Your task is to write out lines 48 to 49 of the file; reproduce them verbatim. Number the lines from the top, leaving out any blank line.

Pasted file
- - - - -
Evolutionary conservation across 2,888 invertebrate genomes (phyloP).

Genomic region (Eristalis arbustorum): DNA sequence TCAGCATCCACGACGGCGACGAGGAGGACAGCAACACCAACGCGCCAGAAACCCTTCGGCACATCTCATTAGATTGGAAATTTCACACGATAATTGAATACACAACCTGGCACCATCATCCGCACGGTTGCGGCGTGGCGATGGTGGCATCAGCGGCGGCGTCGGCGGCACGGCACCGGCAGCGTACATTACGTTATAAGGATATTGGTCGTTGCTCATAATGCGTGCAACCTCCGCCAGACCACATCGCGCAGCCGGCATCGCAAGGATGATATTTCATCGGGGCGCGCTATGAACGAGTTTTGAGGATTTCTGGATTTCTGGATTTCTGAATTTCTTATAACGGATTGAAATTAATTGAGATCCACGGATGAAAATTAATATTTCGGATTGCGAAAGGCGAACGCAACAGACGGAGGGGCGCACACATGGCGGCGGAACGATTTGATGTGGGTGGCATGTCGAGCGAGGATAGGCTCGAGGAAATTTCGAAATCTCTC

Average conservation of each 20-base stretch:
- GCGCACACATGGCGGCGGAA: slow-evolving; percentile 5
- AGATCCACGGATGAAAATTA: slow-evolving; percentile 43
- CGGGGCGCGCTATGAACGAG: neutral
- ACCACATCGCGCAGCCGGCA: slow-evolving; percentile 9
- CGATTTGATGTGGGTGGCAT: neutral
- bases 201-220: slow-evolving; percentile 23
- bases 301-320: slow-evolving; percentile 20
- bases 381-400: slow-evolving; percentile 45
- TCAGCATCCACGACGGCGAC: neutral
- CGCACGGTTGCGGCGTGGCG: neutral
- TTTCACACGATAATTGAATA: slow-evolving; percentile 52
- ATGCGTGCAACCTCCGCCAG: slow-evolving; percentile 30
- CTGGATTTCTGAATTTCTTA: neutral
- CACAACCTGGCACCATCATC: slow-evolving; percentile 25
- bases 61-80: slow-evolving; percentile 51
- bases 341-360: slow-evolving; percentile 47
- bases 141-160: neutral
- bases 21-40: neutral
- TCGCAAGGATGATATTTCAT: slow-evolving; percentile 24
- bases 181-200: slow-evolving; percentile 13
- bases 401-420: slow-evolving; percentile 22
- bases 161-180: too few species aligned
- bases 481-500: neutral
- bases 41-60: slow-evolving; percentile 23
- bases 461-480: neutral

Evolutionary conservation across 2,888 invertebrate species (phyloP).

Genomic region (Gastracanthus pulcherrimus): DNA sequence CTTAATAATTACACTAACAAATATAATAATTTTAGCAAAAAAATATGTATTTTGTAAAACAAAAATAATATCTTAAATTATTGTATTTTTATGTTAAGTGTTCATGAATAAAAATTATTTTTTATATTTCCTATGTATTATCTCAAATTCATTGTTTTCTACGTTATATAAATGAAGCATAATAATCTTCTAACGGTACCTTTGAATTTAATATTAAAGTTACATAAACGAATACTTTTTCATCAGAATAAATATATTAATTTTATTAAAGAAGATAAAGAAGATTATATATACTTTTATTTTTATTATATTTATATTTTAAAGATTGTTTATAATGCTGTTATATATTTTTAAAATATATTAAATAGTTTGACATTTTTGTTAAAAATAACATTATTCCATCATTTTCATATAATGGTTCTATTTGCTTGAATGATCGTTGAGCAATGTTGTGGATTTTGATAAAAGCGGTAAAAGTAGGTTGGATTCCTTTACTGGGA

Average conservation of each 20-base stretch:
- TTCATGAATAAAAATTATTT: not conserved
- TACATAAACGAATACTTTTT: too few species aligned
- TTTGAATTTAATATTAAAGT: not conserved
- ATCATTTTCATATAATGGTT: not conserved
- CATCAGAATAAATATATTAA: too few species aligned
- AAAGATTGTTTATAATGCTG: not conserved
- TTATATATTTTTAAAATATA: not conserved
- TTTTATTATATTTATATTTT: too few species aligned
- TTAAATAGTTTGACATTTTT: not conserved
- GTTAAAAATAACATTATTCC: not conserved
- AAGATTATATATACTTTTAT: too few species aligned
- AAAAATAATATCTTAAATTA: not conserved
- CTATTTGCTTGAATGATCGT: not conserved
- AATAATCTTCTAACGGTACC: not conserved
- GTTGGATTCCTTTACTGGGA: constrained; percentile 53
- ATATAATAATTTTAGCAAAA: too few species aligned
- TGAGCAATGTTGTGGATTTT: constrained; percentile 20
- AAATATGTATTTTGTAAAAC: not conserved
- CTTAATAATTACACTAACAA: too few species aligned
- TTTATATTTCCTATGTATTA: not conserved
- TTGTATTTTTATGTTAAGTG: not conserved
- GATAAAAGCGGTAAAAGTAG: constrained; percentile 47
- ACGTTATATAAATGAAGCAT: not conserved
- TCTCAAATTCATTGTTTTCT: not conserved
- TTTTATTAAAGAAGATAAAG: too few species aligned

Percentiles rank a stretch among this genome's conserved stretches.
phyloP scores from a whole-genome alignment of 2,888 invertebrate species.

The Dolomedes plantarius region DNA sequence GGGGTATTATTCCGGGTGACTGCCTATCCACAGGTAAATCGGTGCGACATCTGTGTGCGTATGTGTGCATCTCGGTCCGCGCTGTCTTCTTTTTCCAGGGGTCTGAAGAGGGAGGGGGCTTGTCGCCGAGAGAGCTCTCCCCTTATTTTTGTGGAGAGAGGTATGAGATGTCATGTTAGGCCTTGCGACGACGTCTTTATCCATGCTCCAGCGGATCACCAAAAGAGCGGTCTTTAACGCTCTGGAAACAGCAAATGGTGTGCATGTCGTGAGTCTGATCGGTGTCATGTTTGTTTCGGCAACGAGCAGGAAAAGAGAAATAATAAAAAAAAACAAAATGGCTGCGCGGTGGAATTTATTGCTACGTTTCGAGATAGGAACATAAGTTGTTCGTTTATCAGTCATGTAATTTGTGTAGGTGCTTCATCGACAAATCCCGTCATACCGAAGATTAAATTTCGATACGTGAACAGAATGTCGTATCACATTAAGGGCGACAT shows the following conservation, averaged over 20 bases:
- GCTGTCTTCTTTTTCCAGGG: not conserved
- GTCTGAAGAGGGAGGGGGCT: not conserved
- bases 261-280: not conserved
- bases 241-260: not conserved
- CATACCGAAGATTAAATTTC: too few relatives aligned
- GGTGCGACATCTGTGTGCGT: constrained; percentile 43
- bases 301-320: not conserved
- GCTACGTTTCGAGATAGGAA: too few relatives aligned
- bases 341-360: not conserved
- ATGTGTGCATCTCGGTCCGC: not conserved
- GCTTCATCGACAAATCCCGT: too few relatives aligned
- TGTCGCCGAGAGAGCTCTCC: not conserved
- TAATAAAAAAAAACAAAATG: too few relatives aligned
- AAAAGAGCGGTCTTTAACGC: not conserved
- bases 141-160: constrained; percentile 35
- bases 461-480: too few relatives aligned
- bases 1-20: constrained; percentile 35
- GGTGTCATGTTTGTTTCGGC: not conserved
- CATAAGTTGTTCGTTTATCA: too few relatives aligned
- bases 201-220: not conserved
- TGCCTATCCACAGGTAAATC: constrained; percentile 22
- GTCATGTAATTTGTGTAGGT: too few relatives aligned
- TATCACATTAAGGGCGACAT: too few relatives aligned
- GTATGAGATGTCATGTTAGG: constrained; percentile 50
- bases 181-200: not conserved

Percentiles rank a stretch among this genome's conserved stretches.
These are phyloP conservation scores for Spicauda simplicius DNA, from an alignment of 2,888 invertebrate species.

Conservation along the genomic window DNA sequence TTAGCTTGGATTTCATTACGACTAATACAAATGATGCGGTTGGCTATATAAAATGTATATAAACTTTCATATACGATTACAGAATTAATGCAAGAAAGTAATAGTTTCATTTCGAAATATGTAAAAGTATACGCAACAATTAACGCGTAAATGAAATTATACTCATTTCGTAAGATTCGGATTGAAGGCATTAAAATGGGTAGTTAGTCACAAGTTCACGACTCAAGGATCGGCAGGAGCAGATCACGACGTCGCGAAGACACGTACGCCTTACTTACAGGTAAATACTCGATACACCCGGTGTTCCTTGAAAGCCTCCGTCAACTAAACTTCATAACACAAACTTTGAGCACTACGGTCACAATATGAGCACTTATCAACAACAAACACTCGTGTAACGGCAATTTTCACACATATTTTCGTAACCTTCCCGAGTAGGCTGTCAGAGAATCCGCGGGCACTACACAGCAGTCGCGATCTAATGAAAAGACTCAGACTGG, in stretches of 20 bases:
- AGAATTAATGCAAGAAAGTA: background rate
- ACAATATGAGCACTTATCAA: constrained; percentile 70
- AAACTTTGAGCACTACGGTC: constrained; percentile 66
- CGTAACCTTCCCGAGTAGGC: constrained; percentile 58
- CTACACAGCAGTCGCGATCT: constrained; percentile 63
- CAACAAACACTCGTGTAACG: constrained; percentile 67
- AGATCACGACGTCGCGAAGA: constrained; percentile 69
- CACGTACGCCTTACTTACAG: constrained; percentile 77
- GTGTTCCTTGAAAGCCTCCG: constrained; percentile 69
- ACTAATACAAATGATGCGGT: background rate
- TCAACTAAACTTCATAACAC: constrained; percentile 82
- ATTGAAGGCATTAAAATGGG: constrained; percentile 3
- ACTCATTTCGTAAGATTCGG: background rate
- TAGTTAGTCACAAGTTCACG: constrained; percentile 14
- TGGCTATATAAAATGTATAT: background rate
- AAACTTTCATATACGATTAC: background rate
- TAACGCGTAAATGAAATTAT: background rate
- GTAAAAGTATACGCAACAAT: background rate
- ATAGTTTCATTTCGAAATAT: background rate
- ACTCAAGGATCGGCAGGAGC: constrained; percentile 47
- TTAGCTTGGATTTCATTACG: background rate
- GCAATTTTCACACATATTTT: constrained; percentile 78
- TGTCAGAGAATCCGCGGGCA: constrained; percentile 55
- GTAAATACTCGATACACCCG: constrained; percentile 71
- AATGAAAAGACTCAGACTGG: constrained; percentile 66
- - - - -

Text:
- TGAGCAATGTTGTGGATTTT: constrained; percentile 20
- AAATATGTATTTTGTAAAAC: not conserved